By David DeBoor Canfield
HARBACH Night Soundings. Gateway Festival Sym. A State Divided – A Missouri Sym. Jubilee Sym — David Angus, cond; 1Nicholas Betts (tp); London PO — MSR 1519 (61:03)
Having previously reviewed three full CDs of Barbara Harbach’s music, I feel that I am getting a good handle on her style. The CD under review here continues to cement my opinion that here is a composer in full command of her compositional craft, and who, even though she speaks with an uncompromising conservative and tonal voice, has something worthwhile to say in each of her works. This is not music by a mere musical dilettante, but by someone who is both possessed of a vivid musical imagination, and the craft to set down what she conceives. Her orchestration is masterful, and always “works.”
The four works heard on this CD, labeled as volume II of Harbach’s orchestral music, are all relatively brief, none lasting more than 18 minutes, and each cast in a three-movement structure. Opening the disc is Night Soundings, which was commissioned by Thomas F. George, and is comprised of the movements “Cloak of Darkness,” “Notturno,” and “Midnight Tango.” Nothing in the work sounds particularly ominous to me, but the work is evocative of the murmurings that characterize the dark hours. The last movement brings a departure from Harbach’s usual Americana-infused style, and slips far south of the border in its sultry tango atmosphere.
Following comes the Gateway Festival Symphony; the opening movement, “Confluencity,” contains some of the more subtly austere harmonies I’ve encountered in this composer’s music. These sonorities are meant to suggest the merging of the Missouri and Mississippi Rivers. The second movement, “Sunset St. Louis,” has a gentle tango rhythm underpinning its long flowing lyrical lines. “After Hours” begins with a trumpet call to arms which quickly yields to themes of grandeur suggesting to my ears the wide open spaces of the West. The movement is a paean to the people of the State of Missouri, and looks back to the pivotal role that Missouri played in the Civil War. History buffs will recall that the state sent troops to both sides of that internecine conflict between the states, and saw more battles fought on its territory than any of the other states save Virginia and Tennessee. The movement (and symphony) ends on an optimistic note with plenty of brass flourishes, perhaps meant to suggest the composer’s hope that such a conflagration will never again arise on American soil.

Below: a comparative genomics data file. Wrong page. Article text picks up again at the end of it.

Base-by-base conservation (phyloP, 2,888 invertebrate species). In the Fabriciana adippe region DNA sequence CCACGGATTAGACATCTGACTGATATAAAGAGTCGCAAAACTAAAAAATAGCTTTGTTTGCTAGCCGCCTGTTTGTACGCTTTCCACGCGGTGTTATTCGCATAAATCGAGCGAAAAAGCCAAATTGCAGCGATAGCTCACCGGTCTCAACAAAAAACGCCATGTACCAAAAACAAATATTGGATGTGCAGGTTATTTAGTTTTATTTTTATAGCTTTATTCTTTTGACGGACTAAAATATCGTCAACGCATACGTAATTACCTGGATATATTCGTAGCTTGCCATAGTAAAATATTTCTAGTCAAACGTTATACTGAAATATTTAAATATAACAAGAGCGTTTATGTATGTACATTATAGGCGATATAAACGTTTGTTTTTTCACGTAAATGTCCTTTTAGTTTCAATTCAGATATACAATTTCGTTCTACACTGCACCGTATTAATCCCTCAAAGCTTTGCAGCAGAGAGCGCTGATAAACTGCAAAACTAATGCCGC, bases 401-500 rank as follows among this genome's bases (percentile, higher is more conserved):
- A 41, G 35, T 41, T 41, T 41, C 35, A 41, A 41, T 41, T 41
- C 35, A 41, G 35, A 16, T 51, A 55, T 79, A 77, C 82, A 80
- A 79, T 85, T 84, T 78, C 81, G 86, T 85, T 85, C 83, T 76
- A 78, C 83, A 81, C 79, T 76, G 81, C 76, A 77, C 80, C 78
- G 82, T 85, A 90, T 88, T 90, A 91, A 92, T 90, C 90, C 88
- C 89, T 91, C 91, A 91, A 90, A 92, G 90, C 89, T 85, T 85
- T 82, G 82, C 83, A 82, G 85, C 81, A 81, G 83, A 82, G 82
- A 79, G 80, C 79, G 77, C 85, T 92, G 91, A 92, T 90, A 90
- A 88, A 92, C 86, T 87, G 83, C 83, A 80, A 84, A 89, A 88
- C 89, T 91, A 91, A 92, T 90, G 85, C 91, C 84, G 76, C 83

A State Divided – A Missouri Symphony is a companion work to the previous one, and is based upon similar themes drawn from the state’s history and its divided interest in the Civil War. The opening movement, depicting the Missouri Compromise, is based upon a “folk tune” of Harbach’s own composition, which spins forth the movement with harmonies that could be nothing other than American. The second movement, “Skirmish at Island Mound – African-American Regiment,” opens with rather ominous harmonies, redolent of impending disaster, but instead of leading into overt battle music, transforms into a square dance-like section that also utilizes another new folk song, this one quite lively. Occasional trumpet calls remind the listener that the piece is indeed connected to war, especially given the return of the ominous sonorities from the opening of the movement. The piece celebrates the first Union engagement (and victory) by a regiment composed of African-Americans. “The Battle of Westport – the battle that saved Missouri” looks back to one of the largest engagements of the War west of the Mississippi. Persistent ostinati and dramatic figurations including runs in the strings suggest the conflict, and these are augmented by the use of the “military” percussion, including cymbals, bass drum, and xylophone.
Closing the proceedings is Jubilee Symphony, a work commissioned by the University of Missouri, St. Louis. Its opening movement features a highly syncopated and irregular rhythmic figure over which Harbach’s signature flowing melodies rise. Shortly, a jig-like dance occurs, and indeed, the entire movement is permeated by a dance-like quality. The opening of the second movement provides a brief respite that evokes pastoral images, before returning to new dance rhythms.
Like the music on the previous CDs I reviewed, Harbach’s music never strays very far from the optimistic spirit of the American “can-do” mindset. This is music that is easy to love and appreciate, but without the shallowness exhibited by much music that would carry those particular descriptors. David Angus and his colleagues in the London Philharmonic Orchestra bring off these works in splendid fashion. In short, the disc is warmly recommended to those who are convinced that new tonal music still has something to offer the listener. If you’re not yet convinced by that premise, give these pieces a try, and see if you don’t yield to their charms.